Google's Android system has grabbed more than 50 percent of the US smartphone market, while Samsung cemented its leadership as the top device maker, a survey showed Tuesday.
Even though Apple's hot iPhone is surging, it has not dented the lead of the Android system and the South Korean manufacturer, according to a quarterly survey from research firm comScore.
The Android system snagged 51 percent of the operating system market in the three months ending in March, up from 47.3 percent in the prior quarter, comScore said.
Apple's operating system had 30.7 percent of the market, up from 29.6 percent.
The biggest loser was BlackBerry, which saw its platform share fall to 12.3 percent from 16 percent. Microsoft's share also slipped to 3.9 percent from 4.7 percent and Symbian held steady at 1.4 percent.
The survey found more than 106 million people in the US owned smartphones during the three months ending in March, up nine percent from December.
Samsung remained the top maker of mobile devices including smartphones, with 26 percent of the US market, from 25.3 percent three months earlier. Second was fellow Korean LG with 19.3 percent, down 0.7 points, and Apple was third with 14.6 percent, up from 12.4 percent and overtaking Motorola.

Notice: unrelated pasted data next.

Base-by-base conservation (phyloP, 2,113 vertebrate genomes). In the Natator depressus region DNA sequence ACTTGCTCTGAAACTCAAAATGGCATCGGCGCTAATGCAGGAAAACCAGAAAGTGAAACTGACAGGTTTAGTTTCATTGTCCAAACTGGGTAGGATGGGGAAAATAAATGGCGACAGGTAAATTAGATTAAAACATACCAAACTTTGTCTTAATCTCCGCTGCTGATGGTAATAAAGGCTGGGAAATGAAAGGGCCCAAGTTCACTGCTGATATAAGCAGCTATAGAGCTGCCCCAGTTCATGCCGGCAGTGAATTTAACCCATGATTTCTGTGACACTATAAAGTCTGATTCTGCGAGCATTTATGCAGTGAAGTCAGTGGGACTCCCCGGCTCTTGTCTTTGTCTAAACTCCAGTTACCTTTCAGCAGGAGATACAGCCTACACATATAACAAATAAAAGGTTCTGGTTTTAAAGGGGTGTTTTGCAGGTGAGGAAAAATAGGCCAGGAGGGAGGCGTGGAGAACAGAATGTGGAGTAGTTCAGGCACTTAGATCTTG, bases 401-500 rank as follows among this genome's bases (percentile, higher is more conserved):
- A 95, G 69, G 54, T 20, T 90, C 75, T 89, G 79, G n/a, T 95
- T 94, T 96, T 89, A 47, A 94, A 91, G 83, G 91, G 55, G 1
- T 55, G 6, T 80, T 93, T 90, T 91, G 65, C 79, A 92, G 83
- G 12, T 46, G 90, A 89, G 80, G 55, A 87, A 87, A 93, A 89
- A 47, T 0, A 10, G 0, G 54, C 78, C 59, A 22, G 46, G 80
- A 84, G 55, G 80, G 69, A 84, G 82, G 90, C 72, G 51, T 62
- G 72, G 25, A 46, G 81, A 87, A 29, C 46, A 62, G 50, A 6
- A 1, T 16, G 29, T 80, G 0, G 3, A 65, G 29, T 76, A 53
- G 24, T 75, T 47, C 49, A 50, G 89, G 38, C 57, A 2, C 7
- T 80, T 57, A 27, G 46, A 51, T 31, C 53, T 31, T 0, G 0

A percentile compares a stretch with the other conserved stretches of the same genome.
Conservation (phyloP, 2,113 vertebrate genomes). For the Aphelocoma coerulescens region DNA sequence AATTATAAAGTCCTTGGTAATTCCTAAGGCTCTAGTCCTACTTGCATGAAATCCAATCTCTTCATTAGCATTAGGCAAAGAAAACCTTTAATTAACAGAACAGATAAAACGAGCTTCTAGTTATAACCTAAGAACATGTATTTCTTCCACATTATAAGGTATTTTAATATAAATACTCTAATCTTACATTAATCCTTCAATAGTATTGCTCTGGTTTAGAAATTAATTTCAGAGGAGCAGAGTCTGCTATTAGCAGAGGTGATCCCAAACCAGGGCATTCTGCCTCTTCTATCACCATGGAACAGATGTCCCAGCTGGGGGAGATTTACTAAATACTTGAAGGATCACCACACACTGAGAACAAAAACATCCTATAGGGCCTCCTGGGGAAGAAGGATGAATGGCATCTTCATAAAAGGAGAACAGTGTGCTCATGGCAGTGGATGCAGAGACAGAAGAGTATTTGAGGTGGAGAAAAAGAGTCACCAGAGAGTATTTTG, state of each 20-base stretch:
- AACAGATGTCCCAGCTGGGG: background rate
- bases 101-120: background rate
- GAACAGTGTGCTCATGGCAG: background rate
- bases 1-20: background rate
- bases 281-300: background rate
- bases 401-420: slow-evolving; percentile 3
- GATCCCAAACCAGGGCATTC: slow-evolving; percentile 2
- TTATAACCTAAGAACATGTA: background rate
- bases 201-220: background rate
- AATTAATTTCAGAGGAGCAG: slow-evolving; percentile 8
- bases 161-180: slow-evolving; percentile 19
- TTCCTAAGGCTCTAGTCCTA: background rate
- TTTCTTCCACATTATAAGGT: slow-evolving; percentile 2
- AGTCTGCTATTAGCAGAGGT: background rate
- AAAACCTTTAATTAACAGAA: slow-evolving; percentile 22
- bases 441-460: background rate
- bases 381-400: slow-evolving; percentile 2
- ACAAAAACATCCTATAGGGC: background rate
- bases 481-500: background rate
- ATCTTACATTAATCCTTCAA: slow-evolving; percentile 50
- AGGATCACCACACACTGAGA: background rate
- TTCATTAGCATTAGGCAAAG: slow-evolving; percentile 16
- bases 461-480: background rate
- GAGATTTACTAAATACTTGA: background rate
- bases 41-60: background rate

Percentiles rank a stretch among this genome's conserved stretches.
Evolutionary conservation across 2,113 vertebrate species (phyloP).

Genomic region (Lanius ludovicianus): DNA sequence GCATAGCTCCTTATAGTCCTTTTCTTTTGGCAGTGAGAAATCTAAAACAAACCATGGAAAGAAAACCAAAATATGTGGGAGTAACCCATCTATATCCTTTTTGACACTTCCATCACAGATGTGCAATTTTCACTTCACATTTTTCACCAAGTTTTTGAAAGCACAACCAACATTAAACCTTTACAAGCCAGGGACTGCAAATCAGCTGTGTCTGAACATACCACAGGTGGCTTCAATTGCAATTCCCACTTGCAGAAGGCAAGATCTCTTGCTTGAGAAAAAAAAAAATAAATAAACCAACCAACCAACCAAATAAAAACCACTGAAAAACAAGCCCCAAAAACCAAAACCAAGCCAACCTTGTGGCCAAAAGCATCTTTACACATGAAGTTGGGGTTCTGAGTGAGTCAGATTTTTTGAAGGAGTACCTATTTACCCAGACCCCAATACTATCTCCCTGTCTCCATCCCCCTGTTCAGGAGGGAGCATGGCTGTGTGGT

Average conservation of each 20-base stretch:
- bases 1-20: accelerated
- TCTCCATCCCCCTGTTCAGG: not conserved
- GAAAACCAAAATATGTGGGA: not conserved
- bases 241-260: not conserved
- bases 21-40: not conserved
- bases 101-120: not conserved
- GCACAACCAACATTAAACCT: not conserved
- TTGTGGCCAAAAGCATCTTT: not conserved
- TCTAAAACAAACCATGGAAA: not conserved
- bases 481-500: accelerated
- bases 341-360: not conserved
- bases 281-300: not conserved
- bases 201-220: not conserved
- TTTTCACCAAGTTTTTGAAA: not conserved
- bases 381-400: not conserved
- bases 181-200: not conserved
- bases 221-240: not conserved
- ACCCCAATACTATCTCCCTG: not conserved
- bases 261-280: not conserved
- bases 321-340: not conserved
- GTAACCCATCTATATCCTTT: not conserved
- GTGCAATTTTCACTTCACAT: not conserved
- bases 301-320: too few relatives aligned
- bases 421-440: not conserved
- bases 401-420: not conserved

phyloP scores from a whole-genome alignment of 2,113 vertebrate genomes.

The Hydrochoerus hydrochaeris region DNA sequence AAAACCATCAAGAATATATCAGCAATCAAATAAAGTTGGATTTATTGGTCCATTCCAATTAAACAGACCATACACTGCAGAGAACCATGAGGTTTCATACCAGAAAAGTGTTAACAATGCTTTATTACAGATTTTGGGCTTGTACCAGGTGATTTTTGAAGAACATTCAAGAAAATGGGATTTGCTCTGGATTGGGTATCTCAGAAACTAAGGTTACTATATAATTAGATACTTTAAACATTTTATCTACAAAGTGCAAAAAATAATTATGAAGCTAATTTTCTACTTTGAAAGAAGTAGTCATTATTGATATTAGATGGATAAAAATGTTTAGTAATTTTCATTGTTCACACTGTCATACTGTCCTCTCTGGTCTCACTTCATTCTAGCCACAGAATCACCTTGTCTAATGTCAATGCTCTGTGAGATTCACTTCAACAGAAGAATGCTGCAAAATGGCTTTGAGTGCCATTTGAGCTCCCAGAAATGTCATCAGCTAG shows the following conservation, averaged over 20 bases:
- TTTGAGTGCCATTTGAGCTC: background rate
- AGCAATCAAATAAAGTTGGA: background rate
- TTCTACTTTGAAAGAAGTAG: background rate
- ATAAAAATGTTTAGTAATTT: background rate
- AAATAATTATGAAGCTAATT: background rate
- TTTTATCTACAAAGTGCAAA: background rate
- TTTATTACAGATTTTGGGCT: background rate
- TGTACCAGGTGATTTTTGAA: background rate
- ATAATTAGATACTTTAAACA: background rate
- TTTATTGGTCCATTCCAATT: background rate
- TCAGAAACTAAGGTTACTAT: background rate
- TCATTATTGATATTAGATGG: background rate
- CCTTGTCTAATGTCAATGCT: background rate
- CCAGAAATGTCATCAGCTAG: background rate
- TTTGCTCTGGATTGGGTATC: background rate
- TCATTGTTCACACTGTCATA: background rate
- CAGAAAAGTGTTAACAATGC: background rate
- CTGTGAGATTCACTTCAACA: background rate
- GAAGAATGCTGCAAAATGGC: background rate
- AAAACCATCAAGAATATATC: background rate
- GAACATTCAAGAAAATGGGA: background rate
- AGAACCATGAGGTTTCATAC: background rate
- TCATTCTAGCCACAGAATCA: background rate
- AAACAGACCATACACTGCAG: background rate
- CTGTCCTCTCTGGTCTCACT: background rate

A separate report earlier this year concluded worldwide shipments of smartphones soared 54.7 percent in the final three months of 2011 from the same period a year earlier, with Apple leading the space.
An IDC report found smartphone makers shipped 157.8 million units in the fourth quarter of 2011.
Apple had a 23.5 percent share of the global smartphone market, followed by Samsung and Nokia with 22.8 percent and 12.4 percent respectively.
Android and iPhone smartphones accounted for slightly more than 90 percent of US smartphone sales in the fourth quarter of 2011, industry-tracker NPD Group reported earlier this year.
Explore further: Apple buys a maker of futuristic augmented-reality software